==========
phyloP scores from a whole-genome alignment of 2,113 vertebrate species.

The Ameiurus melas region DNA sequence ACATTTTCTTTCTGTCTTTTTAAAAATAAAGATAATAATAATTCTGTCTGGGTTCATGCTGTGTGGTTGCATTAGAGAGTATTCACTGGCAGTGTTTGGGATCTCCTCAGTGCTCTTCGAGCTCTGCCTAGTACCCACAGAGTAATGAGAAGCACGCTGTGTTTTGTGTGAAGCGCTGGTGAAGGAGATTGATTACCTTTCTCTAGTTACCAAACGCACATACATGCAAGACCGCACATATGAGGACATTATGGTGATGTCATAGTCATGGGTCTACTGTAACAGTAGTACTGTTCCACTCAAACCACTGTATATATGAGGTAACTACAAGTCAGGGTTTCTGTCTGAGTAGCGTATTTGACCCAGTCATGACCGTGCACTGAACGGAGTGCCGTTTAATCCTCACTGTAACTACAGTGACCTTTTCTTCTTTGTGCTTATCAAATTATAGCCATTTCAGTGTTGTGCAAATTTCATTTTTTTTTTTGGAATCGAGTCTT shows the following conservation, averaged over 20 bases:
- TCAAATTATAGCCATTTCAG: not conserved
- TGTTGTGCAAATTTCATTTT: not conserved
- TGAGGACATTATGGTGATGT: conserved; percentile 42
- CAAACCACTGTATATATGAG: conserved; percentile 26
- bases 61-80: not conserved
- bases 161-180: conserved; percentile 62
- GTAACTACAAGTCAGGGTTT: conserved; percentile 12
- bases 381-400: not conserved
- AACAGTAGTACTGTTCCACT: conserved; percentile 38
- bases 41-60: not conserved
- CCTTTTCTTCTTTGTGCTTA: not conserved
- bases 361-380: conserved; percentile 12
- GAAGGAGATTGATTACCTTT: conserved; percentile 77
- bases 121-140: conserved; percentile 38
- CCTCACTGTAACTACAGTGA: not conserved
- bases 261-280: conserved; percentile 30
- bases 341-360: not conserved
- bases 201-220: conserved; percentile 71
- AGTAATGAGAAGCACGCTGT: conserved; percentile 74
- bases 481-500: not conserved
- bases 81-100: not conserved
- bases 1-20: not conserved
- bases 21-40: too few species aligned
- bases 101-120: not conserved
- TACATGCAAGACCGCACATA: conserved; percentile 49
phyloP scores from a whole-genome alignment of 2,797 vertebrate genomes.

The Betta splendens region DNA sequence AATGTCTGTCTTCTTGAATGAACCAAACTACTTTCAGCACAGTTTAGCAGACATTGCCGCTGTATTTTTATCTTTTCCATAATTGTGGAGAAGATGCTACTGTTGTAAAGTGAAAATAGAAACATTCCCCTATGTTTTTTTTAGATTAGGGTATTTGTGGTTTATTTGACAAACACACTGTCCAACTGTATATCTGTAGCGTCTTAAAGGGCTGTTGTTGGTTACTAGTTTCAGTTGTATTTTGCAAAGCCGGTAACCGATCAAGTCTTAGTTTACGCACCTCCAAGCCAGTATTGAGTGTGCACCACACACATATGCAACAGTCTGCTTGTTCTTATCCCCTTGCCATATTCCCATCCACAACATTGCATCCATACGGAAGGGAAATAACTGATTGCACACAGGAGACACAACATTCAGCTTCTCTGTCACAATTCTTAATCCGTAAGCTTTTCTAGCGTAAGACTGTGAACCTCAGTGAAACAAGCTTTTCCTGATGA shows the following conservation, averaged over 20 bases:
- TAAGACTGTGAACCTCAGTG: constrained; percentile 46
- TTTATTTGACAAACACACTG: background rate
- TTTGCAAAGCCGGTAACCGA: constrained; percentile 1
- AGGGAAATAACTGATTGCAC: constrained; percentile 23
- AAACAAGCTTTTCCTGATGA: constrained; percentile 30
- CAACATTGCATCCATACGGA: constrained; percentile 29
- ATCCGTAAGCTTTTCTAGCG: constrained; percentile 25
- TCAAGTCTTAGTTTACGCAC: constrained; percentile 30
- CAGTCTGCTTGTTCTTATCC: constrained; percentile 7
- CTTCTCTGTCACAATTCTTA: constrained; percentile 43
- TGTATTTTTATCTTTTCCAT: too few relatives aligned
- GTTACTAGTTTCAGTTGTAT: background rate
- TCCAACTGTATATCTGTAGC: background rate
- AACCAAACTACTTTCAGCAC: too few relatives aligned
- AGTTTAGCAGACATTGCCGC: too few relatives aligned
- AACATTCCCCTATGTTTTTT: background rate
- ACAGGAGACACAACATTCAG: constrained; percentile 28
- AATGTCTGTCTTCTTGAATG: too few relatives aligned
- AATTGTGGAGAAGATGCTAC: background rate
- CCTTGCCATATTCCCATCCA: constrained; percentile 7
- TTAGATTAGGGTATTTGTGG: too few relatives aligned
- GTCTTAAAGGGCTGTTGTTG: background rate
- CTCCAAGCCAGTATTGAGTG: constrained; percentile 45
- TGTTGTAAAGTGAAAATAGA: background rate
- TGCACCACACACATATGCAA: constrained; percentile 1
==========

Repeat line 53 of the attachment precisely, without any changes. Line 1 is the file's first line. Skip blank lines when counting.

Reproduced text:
- TGTTGTAAAGTGAAAATAGA: background rate